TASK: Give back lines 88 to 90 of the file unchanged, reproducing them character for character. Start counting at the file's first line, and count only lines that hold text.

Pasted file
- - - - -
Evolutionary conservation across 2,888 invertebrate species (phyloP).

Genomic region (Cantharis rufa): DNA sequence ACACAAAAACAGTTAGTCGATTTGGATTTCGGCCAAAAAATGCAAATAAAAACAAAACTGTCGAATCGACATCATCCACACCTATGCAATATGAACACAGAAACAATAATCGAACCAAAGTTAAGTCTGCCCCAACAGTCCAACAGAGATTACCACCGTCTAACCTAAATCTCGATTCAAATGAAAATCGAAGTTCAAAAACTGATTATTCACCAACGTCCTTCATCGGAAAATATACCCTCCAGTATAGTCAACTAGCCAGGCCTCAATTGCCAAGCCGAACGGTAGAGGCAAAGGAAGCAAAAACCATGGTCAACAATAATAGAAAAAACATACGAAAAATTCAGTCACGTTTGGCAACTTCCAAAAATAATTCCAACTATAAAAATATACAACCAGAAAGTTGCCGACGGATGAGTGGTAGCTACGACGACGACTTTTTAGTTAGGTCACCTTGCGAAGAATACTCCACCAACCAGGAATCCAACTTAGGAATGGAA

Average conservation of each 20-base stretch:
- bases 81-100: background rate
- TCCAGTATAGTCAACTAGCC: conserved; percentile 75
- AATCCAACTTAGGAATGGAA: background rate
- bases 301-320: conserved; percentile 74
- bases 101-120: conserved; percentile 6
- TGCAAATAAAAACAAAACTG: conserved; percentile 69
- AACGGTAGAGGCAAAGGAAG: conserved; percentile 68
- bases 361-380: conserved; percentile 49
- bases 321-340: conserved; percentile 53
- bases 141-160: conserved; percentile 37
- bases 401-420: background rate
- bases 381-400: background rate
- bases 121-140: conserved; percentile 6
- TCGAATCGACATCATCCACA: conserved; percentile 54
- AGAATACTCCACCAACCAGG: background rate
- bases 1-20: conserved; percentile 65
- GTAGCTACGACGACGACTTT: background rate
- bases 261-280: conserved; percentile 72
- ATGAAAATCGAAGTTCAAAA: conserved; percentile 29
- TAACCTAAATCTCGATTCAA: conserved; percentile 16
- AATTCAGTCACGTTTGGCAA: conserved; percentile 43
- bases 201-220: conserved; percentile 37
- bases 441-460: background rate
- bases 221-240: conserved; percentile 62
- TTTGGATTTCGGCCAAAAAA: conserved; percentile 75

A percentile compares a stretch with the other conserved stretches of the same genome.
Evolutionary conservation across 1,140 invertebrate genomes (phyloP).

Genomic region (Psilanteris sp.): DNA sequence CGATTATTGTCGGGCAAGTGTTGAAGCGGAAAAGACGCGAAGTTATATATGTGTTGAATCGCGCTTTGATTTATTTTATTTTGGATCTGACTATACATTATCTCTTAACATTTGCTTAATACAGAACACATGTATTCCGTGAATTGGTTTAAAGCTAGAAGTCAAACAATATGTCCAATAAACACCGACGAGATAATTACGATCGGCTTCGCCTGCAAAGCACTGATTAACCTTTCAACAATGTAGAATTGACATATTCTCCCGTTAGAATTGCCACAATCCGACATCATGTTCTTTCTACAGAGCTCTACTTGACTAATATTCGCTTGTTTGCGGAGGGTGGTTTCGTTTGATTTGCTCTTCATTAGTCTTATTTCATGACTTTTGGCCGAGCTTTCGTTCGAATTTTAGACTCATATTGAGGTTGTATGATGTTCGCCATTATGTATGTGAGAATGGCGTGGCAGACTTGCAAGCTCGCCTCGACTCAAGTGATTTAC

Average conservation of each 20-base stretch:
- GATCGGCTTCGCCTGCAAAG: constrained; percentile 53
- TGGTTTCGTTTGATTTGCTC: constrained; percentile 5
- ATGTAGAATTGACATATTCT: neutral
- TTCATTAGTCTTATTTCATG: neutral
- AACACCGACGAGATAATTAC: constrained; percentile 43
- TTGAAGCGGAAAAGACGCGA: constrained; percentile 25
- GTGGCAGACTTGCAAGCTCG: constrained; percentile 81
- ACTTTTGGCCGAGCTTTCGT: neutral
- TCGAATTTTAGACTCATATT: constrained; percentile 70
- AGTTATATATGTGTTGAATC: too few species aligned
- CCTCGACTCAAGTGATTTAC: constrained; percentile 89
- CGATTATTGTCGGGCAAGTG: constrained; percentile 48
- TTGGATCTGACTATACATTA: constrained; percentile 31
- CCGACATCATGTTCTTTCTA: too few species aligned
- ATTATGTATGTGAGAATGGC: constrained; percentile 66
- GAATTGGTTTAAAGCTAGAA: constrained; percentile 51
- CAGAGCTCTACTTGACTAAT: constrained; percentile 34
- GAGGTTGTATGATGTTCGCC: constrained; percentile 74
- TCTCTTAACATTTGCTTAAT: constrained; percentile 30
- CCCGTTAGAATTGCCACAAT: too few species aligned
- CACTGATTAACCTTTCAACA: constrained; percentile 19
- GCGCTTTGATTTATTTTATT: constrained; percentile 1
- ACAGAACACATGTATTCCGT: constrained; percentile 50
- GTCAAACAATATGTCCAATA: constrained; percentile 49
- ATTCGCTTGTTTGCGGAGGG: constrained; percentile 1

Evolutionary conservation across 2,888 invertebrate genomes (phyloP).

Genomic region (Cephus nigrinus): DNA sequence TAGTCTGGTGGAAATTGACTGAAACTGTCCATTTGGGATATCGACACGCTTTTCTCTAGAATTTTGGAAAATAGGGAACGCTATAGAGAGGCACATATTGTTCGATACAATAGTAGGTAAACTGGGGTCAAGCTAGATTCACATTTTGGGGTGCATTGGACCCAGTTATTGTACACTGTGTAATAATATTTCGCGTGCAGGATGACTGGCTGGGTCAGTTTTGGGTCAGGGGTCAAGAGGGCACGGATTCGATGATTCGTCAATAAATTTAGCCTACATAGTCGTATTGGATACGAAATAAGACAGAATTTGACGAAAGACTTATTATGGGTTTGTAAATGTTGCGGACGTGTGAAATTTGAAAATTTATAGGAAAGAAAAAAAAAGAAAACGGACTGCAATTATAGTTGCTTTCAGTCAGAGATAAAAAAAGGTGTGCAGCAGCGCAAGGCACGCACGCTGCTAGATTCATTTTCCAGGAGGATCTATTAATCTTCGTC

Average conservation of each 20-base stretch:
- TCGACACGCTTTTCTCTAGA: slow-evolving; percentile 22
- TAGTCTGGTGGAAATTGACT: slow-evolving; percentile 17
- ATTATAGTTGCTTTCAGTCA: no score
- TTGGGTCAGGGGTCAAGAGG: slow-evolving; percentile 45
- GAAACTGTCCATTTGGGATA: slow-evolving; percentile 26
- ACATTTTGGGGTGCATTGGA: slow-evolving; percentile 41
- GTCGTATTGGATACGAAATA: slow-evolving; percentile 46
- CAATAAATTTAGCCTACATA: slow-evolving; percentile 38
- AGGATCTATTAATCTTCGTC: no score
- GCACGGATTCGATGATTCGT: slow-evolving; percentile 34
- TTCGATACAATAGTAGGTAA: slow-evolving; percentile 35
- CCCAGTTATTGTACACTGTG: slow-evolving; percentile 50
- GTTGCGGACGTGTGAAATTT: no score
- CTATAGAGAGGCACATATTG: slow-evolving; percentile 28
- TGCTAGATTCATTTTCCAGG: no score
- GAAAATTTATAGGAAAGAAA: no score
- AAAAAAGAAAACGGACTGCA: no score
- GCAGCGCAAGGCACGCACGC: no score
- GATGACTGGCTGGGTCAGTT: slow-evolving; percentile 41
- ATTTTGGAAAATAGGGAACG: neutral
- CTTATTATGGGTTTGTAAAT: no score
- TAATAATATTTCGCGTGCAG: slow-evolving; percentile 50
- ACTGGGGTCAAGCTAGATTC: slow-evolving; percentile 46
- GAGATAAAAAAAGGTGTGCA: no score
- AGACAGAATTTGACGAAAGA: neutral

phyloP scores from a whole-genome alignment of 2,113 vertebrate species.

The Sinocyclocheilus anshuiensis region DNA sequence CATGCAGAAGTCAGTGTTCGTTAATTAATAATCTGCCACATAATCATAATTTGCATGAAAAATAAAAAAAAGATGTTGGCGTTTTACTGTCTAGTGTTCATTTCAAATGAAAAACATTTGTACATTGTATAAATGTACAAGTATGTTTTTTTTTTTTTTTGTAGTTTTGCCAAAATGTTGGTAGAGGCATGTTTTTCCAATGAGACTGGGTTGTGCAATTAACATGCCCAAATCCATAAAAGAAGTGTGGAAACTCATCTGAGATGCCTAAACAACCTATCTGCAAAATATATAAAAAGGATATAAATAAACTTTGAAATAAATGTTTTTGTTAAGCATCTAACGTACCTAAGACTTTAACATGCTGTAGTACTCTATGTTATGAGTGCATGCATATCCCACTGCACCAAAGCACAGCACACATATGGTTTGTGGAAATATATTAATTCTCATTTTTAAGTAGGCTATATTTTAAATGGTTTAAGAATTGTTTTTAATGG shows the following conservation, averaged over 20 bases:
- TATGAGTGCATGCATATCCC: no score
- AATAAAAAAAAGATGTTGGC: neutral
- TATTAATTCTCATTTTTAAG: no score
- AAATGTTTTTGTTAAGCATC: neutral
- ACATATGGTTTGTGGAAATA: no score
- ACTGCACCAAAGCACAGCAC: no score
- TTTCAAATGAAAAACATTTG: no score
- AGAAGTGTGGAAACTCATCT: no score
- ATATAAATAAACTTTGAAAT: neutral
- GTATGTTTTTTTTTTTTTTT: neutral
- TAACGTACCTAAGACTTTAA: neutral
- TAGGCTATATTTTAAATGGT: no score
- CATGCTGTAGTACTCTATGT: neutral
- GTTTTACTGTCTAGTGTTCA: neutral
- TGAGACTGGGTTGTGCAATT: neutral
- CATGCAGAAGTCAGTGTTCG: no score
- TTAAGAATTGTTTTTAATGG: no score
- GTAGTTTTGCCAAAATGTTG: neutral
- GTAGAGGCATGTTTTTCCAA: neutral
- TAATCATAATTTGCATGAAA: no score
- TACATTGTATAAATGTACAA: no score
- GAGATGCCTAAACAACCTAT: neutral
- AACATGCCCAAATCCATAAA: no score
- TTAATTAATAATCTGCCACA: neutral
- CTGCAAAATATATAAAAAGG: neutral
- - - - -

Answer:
- TATGAGTGCATGCATATCCC: no score
- AATAAAAAAAAGATGTTGGC: neutral
- TATTAATTCTCATTTTTAAG: no score